One of the prominent features of modern elephants are tusks, which are greatly enlarged upper incisor teeth. The presence of tusks is shared with most of the elephants’ extinct proboscidean relatives, including mammoths and mastodons.
Besides their size, elephant tusks are a bit different from most mammal teeth in that they lack enamel; tusks are made of ivory, which is dense dentine covered with cementum. Elephants use their tusks for a variety of tasks, including fighting, scraping bark off trees, and helping to loosen sediment when digging water holes, and the ivory tusks will get worn and polished at the tips. If the use is too vigorous the tip of the tusk may break off entirely. This isn’t necessarily a problem for the elephant, because the tusks grow continuously. But it does mean that elephants may leave certain areas littered with broken tusk fragments.
Mammoths and mastodons had tusks that were structurally very similar to those of modern elephants, and there they appear to have used them in similar ways. Their tusks were also just as prone to breakage, and isolated fragments often turn up as fossils. Shown above is the broken tip of a tusk that found near the western end of Diamond Valley Lake. Unfortunately, there are no morphological features present to tell if this came from a mammoth or a mastodon (at least none that I can identify). The tip (on the left) is polished and rounded from heavy wear, while the broken edge on the right is sharp and jagged. Below is a view of the other side of the same fragment:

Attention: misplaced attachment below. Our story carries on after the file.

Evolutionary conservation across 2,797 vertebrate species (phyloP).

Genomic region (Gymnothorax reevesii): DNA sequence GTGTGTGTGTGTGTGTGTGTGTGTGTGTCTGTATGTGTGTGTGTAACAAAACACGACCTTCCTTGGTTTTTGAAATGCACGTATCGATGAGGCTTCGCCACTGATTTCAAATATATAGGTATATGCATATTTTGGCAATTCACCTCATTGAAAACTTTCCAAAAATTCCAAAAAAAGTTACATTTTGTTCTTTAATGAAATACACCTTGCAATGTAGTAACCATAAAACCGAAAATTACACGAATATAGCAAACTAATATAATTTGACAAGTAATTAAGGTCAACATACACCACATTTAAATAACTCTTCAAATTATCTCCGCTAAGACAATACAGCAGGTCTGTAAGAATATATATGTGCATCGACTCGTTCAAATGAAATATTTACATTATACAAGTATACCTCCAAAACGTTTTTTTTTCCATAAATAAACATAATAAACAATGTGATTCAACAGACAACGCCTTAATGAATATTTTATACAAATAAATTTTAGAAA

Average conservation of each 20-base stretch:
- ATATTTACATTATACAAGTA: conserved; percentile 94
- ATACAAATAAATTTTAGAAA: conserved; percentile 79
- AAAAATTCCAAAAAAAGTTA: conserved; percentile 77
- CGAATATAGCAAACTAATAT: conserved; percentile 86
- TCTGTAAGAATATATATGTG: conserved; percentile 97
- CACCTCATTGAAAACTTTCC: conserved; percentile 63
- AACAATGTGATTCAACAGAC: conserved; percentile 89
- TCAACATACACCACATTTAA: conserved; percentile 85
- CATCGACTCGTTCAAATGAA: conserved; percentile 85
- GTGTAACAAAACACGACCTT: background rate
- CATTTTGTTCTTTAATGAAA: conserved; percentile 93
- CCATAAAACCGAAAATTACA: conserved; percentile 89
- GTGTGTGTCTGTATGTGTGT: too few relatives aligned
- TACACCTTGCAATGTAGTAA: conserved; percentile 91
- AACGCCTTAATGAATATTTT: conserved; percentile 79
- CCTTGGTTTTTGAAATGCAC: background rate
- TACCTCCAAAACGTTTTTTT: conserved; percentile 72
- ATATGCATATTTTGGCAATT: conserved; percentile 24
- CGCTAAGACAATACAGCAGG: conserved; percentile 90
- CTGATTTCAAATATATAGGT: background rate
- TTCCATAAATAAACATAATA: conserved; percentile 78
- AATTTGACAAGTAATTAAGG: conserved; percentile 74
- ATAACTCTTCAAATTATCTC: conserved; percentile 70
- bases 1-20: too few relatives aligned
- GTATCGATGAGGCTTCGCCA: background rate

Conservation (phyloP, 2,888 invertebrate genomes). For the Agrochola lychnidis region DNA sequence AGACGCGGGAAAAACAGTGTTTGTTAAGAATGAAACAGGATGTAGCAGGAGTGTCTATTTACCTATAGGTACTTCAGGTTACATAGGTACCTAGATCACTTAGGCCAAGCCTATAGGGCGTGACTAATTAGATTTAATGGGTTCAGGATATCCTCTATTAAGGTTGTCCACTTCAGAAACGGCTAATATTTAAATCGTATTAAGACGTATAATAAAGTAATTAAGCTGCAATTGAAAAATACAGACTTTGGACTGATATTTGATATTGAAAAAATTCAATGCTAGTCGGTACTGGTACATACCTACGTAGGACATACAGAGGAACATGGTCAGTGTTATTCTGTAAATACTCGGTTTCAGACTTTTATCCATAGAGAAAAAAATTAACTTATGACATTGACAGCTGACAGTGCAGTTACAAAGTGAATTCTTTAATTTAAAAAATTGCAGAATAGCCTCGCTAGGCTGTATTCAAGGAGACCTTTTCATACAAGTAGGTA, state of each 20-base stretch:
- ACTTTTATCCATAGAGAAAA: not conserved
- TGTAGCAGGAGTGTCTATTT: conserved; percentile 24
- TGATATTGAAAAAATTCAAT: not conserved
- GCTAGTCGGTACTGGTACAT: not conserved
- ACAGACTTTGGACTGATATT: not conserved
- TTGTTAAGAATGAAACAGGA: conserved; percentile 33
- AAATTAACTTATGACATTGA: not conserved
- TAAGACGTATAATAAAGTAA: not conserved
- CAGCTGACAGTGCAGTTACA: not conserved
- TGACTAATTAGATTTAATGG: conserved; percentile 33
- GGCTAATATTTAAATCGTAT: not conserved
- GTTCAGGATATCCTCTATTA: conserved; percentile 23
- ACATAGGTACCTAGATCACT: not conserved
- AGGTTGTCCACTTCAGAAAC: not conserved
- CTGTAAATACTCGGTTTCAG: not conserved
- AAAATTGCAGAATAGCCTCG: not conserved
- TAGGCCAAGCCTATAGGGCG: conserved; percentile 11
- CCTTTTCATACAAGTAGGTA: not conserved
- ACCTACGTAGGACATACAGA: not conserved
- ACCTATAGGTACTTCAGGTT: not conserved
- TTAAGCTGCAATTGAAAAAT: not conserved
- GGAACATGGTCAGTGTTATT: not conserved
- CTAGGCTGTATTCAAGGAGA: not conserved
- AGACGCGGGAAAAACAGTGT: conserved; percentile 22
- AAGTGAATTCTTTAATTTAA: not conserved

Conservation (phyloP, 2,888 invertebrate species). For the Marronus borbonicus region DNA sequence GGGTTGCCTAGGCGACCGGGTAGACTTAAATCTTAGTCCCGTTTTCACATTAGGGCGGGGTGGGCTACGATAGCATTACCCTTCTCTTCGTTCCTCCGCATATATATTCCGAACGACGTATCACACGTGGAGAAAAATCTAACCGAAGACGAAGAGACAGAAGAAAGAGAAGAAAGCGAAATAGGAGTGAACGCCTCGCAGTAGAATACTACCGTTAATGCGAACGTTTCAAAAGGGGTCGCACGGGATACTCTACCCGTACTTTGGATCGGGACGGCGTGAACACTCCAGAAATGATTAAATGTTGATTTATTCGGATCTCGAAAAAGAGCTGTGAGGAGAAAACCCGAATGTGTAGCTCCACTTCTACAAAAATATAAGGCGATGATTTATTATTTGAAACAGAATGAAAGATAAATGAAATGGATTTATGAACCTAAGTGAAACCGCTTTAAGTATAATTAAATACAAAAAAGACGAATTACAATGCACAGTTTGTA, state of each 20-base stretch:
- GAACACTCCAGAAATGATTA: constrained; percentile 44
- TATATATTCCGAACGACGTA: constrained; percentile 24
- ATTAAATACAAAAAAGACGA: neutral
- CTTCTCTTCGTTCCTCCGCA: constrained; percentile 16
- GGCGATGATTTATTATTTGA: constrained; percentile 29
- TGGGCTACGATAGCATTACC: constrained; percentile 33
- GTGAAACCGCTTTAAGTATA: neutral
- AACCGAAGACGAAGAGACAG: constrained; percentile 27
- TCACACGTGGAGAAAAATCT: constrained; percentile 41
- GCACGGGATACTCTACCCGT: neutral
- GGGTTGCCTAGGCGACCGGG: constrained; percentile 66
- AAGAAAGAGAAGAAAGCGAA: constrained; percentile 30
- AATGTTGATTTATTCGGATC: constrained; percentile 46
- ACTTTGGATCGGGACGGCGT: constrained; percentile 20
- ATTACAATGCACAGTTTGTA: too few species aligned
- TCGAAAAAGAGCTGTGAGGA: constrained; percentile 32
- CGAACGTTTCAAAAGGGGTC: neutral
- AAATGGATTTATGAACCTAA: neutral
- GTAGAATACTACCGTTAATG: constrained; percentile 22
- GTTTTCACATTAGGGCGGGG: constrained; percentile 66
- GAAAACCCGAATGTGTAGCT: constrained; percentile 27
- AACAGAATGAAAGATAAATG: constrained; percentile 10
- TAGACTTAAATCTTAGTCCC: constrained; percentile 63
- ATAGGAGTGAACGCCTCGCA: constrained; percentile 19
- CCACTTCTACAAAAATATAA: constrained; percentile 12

This surface has a wrinkled appearance, and a rounded groove running for most of its length. I believe this represents an earlier break, in which the broken surface was smoothed off and polished prior to the entire tip breaking off. If that’s correct, then this small fragment actually records two tusk-breakage events with a substantial amount of time between them.
It’s interesting to note that, according to Haynes (1991), while African elephants use their tusks for a variety of activities, they normally only break them when fighting each other. This seems to be especially prevalent drought years, when elephants will fight each other over access to water holes, although male elephants will fight in dominance displays, and there’s evidence that mammoths and mastodons engaged in similar activities.
Reference: Haynes, G., 1991. Mammoths, Mastodonts, and Elephants. Cambridge University Press, Cambridge, 413 p.